It began gaining momentum well before Connor McDavid even finished his rookie season, the prospect that the young phenom had what it takes to become captain of the Edmonton Oilers.
Wayne Gretzky had his say, in an interview with the National Post last season.
“I have a great deal of respect for him. In my point of view, I think he’s mature enough that he can handle it at any age,” said The Great One, the Oilers captain when that franchise was a dynasty in the 1980s.
McDavid’s highly anticipated rookie season was interrupted with a shoulder injury, but he returned to play in 45 games, with 48 points. He was named a finalist for the Calder Trophy, and there was plenty of healthy debate for his case to be the top freshman in the league.
As his season continued and then ended, the talk of McDavid’s possible captaincy in Edmonton has persisted. The Oilers, who traded Taylor Hall last month, didn’t have a captain this past season.
From Sportsnet’s Mark Spector, in April:
Connor McDavid will be named as the Oilers’ captain at the age of 19 next fall, one of the items that was deduced at general manager Peter Chiarelli’s season-ending press briefing Sunday. Asked if his team would have a captain next season where this year it did not, the GM responded quickly: “I would think so, that we would have a captain next year.”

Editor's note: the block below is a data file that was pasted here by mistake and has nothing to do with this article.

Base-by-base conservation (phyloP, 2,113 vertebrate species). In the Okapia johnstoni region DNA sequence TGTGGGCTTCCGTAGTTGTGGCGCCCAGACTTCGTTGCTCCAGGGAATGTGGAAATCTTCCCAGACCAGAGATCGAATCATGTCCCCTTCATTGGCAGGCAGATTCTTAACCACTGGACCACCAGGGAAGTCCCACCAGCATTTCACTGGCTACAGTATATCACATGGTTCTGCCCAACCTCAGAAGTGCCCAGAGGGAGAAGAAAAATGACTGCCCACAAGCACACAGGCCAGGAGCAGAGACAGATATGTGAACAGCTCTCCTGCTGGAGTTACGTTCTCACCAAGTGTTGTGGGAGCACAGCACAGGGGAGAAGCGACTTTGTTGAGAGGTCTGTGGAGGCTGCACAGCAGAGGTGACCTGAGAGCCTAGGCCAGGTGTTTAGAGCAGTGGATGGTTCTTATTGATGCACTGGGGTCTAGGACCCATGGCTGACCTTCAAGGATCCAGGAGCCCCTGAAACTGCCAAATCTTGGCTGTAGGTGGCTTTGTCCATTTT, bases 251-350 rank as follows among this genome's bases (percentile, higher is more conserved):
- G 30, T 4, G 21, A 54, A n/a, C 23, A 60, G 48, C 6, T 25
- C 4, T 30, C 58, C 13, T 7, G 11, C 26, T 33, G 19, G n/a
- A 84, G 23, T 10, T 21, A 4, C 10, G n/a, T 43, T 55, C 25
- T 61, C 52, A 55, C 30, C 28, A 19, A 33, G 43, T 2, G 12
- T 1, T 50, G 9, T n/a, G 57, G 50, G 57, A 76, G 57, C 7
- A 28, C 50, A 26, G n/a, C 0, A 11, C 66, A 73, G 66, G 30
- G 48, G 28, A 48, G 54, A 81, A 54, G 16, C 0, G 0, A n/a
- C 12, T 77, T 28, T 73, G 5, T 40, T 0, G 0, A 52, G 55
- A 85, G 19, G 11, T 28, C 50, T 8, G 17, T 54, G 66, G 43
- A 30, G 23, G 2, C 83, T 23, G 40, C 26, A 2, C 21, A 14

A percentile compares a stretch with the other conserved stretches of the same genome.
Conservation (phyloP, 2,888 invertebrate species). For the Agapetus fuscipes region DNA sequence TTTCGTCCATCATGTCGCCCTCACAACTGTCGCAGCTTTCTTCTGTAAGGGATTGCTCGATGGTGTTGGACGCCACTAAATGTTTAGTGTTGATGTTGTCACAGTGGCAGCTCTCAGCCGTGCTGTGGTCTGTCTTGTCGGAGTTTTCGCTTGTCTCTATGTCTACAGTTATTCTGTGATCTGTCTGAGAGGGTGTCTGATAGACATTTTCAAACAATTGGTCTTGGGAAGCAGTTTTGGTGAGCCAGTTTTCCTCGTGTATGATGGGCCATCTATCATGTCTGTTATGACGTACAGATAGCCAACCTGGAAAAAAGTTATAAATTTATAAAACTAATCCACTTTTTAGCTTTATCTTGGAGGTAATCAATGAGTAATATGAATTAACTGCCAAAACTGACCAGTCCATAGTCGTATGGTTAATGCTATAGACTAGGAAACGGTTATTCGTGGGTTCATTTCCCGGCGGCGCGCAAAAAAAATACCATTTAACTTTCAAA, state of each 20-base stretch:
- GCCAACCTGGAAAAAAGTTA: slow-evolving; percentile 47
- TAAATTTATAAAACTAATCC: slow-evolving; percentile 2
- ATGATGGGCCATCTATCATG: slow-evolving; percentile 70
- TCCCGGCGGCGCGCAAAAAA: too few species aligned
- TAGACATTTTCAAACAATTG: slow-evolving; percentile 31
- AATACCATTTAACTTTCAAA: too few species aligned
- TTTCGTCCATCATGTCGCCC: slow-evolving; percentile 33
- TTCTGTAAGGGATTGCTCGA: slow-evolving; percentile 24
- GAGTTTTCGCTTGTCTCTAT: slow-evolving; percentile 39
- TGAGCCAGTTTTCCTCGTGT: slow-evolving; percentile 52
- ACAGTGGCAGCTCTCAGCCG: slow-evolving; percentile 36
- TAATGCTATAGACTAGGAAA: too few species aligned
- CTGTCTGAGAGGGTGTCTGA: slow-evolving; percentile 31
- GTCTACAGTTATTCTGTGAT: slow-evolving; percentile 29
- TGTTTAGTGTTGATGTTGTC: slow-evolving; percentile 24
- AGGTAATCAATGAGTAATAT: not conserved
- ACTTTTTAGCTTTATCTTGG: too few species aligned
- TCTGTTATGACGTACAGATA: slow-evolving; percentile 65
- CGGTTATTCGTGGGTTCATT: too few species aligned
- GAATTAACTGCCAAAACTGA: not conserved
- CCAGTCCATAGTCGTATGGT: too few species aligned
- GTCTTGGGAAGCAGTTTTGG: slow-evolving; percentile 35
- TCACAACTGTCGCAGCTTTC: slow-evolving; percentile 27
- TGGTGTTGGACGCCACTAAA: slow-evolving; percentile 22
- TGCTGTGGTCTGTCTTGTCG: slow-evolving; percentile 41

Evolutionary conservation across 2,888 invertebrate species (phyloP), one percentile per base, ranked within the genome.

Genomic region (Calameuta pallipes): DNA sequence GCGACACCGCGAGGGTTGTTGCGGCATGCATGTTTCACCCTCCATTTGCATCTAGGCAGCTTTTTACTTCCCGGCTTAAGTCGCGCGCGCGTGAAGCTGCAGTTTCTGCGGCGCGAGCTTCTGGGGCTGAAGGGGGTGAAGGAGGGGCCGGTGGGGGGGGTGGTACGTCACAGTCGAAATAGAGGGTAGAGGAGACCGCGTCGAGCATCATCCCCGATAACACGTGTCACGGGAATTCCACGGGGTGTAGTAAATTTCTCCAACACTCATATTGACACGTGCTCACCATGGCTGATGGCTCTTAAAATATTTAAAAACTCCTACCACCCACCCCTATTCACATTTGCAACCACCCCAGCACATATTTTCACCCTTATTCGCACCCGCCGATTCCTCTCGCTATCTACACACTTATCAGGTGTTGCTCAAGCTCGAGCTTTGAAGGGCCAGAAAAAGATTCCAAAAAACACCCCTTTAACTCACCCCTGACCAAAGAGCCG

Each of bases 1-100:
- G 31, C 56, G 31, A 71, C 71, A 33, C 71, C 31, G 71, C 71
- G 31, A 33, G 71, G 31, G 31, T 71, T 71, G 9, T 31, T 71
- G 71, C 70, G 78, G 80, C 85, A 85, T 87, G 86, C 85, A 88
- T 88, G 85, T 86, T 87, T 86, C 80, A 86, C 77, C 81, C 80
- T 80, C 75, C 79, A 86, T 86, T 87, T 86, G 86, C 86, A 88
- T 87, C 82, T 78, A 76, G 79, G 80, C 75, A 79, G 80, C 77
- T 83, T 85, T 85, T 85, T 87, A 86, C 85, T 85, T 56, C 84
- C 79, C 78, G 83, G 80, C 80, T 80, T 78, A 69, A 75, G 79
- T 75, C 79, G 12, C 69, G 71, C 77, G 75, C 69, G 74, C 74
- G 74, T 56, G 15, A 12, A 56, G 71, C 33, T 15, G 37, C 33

At 19 years and 286 days, Avalanche forward Gabriel Landeskog became the youngest player in NHL history to be named a captain.
McDavid, the first overall pick in 2015, doesn’t turn 20 years old until Jan. 13 of next year.
He’s already the face of the Oilers and perhaps soon, the NHL, too. He certainly doesn’t seem to shy away from the potential of one day being named the Oilers captain.
“Obviously. If I was ever the captain at any point I think it would be one of the greatest honors and one of the accomplishments that I would definitely take the most seriously,” McDavid told the Toronto Sun.
“I don’t want to comment on it too much, but obviously it would be an unbelievable feeling.”